Don’t let the name fool you, Neon Chrome isn’t nearly as generic as it sounds. It mixes two popular gaming genres; twin-stick action and rogue-likes, and sets it in a dystopian cyberpunk future.
Neon Chrome is the name of the tower our protagonist lives in. Home to a million people and controlled by a shadowy overseer, Neon Chrome is a jail in everything but name. The player takes control of our nameless hero as they attempt to fight their way up to the top floor and challenge the mighty overseer to a showdown.
Multiplayer: Local 4 Player Co-op
Each floor is a maze of doors, walls and enemies. The idea is to find the exit to the next floor, and not get killed doing so. With some floors, it’s just a case of finding the exit as soon as possible, while others require certain objectives to be met, or keys to be found. The game progresses fast, with each level last about anywhere between 1 and 2 minutes. I know this, as the game times every level. It all gets added to the total run time, along with cash found and enemies killed and the game made sure that I knew if I had beaten any of my previous records in all three categories. It gave me a little push each time I played; thinking that I could beat my best with just a little extra effort. When I finally died, the game gave me a total and sent me back to the start.
But there’s a twist, and it’s one that justifies the rogue-like element of the game. It isn’t the hero’s actual body going from floor to floor; it’s an avatar. Every time the player dies, they are transported back to a control room. There, the player can spend cash earned from the previous play through on a variety of upgrades, like health, energy, luck, and firepower. These stats are a constant, no matter how many times I died. Earn more money to upgrade, upgrade to make me better, get further in each run. It’s the standard rogue-like affair, but one that gives the player real control over what they want to focus on. There are also augments and weapons that can be unlocked to enhance the player’s abilities. Once unlocked, these will appear randomly during each run. There are also set checkpoints after each boss battle, allowing the player to restart their next run a little further up the tower, should they wish.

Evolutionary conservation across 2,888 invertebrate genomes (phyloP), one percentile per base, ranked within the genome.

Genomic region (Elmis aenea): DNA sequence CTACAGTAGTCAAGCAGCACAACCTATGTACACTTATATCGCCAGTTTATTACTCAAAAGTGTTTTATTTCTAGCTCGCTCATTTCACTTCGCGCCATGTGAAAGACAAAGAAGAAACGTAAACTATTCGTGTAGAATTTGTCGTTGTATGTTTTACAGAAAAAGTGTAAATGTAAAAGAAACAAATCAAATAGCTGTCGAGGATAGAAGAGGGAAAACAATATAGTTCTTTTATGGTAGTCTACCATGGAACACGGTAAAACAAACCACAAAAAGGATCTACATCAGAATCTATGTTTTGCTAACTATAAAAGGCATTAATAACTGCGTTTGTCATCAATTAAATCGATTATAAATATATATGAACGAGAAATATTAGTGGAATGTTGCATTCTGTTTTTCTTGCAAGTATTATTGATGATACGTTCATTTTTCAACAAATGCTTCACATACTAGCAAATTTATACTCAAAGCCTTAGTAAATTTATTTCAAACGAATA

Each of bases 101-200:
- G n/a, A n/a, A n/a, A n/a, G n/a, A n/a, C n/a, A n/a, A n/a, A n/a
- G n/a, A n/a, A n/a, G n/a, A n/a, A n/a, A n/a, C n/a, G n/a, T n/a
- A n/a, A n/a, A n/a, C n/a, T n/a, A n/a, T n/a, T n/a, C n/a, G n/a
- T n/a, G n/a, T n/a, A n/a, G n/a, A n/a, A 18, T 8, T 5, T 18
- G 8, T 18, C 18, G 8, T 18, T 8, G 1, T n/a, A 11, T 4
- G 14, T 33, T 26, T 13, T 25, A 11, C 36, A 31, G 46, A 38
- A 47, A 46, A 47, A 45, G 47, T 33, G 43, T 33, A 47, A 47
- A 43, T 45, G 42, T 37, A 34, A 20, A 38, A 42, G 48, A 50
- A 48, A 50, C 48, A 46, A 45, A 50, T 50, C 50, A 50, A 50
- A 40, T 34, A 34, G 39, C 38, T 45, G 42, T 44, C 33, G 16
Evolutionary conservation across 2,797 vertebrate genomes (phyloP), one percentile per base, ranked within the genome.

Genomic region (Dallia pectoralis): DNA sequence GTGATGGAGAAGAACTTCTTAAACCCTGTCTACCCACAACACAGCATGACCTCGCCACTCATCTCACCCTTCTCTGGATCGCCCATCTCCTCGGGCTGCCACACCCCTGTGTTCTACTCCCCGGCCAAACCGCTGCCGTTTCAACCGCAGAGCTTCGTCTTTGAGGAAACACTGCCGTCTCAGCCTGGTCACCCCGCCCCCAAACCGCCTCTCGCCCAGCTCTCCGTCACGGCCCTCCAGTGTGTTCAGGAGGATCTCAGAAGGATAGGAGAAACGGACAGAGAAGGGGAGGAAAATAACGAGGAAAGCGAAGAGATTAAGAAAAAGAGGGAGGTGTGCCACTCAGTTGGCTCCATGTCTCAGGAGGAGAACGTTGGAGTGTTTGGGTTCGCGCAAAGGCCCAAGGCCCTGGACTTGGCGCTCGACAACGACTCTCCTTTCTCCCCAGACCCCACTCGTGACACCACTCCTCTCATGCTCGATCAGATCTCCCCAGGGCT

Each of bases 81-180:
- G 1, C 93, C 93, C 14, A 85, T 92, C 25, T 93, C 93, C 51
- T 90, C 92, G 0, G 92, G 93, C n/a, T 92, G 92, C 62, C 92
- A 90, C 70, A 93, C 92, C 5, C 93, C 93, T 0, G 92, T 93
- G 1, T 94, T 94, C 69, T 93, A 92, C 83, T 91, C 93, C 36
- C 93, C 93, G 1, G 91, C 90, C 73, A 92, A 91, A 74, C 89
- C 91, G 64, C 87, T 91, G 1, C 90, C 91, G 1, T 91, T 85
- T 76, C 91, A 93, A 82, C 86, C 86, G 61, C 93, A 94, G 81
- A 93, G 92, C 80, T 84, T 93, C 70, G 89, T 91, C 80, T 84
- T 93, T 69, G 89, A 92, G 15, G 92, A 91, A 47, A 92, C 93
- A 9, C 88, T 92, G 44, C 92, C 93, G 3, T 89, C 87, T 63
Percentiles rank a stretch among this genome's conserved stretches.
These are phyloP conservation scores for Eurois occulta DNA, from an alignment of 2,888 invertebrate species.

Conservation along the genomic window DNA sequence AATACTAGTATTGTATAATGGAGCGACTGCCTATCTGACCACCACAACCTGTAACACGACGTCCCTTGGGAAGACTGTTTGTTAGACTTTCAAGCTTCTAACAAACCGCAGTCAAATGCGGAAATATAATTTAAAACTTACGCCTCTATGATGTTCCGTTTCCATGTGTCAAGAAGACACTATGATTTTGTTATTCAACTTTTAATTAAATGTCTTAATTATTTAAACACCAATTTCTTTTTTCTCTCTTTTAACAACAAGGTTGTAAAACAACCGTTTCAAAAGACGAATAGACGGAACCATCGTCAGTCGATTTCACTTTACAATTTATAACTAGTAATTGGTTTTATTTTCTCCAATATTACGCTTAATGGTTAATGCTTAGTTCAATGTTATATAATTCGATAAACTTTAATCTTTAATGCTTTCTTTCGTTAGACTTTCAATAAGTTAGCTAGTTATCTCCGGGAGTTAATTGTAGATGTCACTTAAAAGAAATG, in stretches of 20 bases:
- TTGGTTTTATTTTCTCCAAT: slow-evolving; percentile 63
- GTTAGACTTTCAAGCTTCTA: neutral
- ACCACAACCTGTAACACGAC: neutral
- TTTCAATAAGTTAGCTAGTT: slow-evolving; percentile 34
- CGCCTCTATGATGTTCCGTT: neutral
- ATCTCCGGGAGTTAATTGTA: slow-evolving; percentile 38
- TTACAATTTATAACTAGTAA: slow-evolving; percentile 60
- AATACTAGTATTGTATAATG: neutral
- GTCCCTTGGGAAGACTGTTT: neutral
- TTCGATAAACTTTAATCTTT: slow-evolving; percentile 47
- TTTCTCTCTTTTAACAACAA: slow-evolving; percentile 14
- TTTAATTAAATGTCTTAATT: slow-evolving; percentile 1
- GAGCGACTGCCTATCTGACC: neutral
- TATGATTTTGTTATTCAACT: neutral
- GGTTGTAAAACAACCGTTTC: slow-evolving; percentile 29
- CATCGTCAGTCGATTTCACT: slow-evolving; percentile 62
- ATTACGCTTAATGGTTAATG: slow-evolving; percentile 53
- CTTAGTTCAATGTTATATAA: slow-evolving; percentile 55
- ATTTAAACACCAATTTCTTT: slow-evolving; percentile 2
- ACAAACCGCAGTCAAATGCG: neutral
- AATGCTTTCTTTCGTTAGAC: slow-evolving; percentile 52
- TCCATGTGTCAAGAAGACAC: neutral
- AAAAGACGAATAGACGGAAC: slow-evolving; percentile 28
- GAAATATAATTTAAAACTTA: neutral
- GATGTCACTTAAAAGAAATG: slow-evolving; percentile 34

Aesthetically, Neon Chrome lays on the cyberpunk angle thickly. It kind of reminded me of the art style of dark future comic books of the 80’s; something akin to 2000AD. It’s kind of cool in a retro way, and along with the music gives the game a nice style.
Neon Chrome also offers up to four player local co-op. Playing with friends didn’t seem to ramp up the difficulty, but did make it easier to tackle certain enemies that require a little teamwork. It works well as a couch co-op game and I had a lot of fun playing with others.
But not everything is neon rosy. No matter how much fun I had with the game, there was a major issue preventing me from really getting stuck in. It seems like there is a bug that causes the HUD to lay over the game, slightly out of sync. This means that objectives and enemy vision cones are affected, but most importantly, the players red line for aiming. This is a major flaw, and one that I have had to knock the score down for. It’s bad enough when playing alone, but it gets even harder when playing co-op, as it happened with all of the player models. I tried to contact the developer to find out if this was an isolated occurrence, or if it was a known bug; but have yet to receive a response. It may seem like a minor thing, but one that impacted my enjoyment of the game immensely.
Despite having one of the most generic titles I’ve heard in a while, Neon Chrome has a lot going for it – a solid rogue-like, with plenty of upgrade options and exciting action. It’s such a shame that the HUD issue put a dampener on things. As it stands, I would have to recommend waiting on this until a patch it released to address the semi game breaking bug.
Review copy of game provided by publisher.